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Published research from MedStar investigators has found the potential for exenatide to possibly reduce the risk of heart attack and stroke in patients with type-1 diabetes in a small study. Exenatide is a glucagon-like peptide 1 analogue (GLP-1), a class of drugs that has been shown to favorably affect the risk for heart disease in patients with type 2 diabetes but its role in patients with type 1 diabetes is unknown. Led by Evgenia A. Gourgari, MD, the research team included Mihriye Mete, PhD; Maureen L. Sampson; Alan T. Remaley, MD, PhD; and Kristina I. Rother, MD, MHSc.
The research published in Diabetes Care, “Exenatide Improves HDL Particle Counts and Size Distribution in Patients With Long-standing Type 1 Diabetes”, was an ancillary study of a previously published clinical trial. In the initial study, over 6 months, participants were randomized to receive medication (exenatide) to treat their type-1 diabetes in either alone or in tandem with other medications (daclizumab). Participants also received nutritional counseling.
The 14 study participants were 50% female vs male, with an average age of 37, living with type-1 diabetes for more than 20 years. A total of 11 of 14 patients were on statin treatment. People who have naturally higher levels of HDL cholesterol are at lower risk of heart attacks and stroke.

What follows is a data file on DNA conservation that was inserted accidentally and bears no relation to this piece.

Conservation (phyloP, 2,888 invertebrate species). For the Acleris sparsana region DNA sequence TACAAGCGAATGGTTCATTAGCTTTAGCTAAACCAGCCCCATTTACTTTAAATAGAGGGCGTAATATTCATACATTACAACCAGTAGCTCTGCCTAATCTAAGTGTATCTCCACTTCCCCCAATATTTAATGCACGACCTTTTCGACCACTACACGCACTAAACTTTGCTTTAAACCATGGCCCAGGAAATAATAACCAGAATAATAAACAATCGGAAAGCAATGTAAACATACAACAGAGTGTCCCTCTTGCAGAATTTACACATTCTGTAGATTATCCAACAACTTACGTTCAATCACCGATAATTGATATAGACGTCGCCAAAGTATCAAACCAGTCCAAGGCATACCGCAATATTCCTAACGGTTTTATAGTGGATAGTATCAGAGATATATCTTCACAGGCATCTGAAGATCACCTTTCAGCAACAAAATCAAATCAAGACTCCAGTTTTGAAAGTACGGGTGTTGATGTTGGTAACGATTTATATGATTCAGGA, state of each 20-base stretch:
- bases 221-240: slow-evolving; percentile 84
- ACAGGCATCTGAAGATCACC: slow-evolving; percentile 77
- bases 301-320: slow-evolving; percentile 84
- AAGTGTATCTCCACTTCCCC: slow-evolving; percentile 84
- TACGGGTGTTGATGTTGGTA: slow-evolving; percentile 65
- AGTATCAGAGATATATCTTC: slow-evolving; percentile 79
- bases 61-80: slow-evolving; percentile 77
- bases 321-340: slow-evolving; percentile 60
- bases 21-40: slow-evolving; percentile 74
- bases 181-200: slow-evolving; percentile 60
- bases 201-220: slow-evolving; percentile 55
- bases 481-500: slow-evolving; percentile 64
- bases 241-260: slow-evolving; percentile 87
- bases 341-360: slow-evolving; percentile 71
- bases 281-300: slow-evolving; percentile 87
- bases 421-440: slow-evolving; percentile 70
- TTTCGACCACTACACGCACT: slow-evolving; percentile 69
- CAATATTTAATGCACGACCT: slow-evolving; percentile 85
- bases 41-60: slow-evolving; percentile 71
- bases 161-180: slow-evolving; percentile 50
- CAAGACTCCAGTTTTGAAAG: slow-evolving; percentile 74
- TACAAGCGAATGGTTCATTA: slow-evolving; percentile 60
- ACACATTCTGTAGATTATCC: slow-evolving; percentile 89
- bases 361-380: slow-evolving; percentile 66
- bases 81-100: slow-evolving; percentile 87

“Our study shows that exenatide treatment increased total fasting non-HDL cholesterol, fasting large HDL particles (HDLp), and postprandial large and medium HDLp. This finding is important given that large, lipid-enriched HDLp are associated with a decreased cardiovascular disease risk compared with small HDLp,” the authors found. They noted that while some of the decreased risk could have been associated with weight loss, other studies have shown that even a single dose of exenatide can improve postprandial lipids in patients with type 2 diabetes, regardless of weight loss.
“Our preliminary results suggest that exenatide might improve cardiovascular outcomes in patients with type 1 diabetes by improving large HDLp,” the authors concluded. Future studies can seek to validate these results in a larger group and further examine the biological effects of exenatide on HDL function.
Diabetes Care, 2017. DOI: 10.2337/dc16-2602